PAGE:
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Coercion in JavaScript - πŸ€” do you know what it is?

Benjamin Mock
I'm Ben, a Frontend Developer from Germany working at ebay
Originally published at codesnacks.net ・2 min read

Let's talk about Coercion today. Simply put, coercion is the process of changing a value from one type to another. Let's see a very simple example.

const number = 42
const string = String(number)

We're talking about explicit coercion in this example. We explicitly tell JavaScript to coerce a number into a string. The same is possible for other values. Let's see some more examples of explicit coercion.

const num = Number("10")
const bool = Boolean(0)
const float = parseFloat("10.2")
const anotherNum = parseInt("19")
const string = String(99)

But there are also cases (actually a lot of them) where implicit coercion will happen in JS.

const arr = []

if(arr.length){
   // do something
}

You've probably written some code like this before. In this case, implicit coercion happens in the if statement, because the if statement takes a boolean as an argument and arr.length returns a number.

Another example of implicit coercion is, for example, when you use a number in a string literal like this:

const num = 42
const str = `${num} pizzas for our office, please`

In the string literal, num is implicitly coerced into a string. Of course, we could also do this explicitly:

const num = 42
const str = `${String(num)} pizzas for our office, please`

Also, coercion always happens, when you use a double equal to compare two values. It doesn't happen, when you use the triple equal:

console.log("42" == 42) // true
console.log("42" === 42) // false

In the "42" == 42 case, implicit coercion is done by JS, to compare equal types. That's why the comparison is true. The triple equal === does no implicit coercion, that's why this comparison is false.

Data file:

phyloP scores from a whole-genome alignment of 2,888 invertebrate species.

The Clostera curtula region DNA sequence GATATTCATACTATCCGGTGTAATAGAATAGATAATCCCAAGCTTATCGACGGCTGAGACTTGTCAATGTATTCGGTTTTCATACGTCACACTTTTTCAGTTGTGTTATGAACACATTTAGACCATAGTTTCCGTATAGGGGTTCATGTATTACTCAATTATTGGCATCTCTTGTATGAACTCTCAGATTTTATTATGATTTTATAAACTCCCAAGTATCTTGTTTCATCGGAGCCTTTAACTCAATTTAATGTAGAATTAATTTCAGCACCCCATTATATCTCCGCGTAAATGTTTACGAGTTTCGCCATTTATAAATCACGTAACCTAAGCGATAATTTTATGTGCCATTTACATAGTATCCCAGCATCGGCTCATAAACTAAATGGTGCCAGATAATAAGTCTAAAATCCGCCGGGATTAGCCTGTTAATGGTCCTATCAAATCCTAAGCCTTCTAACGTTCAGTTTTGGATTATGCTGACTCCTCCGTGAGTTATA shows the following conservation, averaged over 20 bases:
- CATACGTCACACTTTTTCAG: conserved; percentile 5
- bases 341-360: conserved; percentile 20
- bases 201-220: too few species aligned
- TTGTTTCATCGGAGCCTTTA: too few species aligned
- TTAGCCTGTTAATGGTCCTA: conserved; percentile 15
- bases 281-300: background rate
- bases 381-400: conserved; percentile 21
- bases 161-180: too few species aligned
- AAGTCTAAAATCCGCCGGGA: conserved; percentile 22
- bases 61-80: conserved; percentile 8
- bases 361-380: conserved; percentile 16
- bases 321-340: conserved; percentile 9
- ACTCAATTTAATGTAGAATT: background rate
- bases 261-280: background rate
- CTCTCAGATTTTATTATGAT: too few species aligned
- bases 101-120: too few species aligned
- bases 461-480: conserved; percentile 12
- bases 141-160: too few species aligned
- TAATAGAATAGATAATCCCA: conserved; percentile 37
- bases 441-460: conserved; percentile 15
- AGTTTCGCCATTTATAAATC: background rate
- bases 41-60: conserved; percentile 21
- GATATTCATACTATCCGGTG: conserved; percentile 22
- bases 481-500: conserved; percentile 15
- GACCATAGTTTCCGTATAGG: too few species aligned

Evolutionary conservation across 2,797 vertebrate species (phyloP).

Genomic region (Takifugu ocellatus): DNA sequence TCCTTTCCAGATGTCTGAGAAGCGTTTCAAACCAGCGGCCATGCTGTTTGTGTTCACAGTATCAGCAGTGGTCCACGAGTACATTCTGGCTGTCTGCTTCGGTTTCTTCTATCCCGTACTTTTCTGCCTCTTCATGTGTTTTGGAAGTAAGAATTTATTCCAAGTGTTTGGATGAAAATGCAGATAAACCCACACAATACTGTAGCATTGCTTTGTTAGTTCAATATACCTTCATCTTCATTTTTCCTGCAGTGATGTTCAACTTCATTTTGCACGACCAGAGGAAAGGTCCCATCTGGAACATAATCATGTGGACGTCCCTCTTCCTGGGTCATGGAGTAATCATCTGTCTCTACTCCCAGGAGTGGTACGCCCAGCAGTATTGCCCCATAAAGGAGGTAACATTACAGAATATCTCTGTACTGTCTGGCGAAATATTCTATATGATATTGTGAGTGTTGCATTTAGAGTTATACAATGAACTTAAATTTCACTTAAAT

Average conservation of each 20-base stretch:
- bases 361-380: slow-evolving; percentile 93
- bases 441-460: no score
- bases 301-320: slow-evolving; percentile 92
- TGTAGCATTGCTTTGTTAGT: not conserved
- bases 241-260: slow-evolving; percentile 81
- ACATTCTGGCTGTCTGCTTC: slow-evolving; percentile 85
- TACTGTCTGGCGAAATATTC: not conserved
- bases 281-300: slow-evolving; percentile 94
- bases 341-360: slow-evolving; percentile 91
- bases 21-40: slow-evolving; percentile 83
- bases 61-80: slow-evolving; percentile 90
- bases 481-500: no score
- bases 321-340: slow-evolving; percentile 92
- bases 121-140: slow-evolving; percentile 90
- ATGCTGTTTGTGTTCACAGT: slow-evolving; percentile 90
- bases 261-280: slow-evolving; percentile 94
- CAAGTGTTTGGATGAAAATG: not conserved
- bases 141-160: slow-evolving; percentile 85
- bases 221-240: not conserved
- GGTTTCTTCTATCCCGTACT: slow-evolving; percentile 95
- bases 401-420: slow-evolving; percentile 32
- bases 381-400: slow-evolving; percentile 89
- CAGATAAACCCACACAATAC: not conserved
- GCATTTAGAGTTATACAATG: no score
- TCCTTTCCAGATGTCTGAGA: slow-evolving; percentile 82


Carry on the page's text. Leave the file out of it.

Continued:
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Discussion (7)

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janpauldahlke profile image
jan paul

NaNNaNNaNNaNNaNNaNNaNNaNNaNNaNNaNNaNNaNBatman

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benjaminmock profile image
Benjamin Mock Author

Batman

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janpauldahlke profile image
jan paul

Array(16).join("foo" -1)+ " BATMAN"

source is still destroyallsoftware.com/talks/wat

Thread Thread
benjaminmock profile image
Benjamin Mock Author

That talk is so good!

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valentinprgnd profile image
Valentin Prugnaud 🦊 (he / him)

Great article! I believe explicit type conversion is usually referred as casting, implicit type conversion would be coercion.

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daniel13rady profile image
Daniel Brady

Great summary, Benjamin. πŸ‘

I'd like to suggest an edit:

Also, coercion always happens, when you use a double equal to compare two values.

This statement isn't entirely accurate: double-equal will only do coercion if it the types are different; if they are the same, it delegates the comparison to triple-equal.

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ankurt04 profile image
Ankur Tiwari

Good!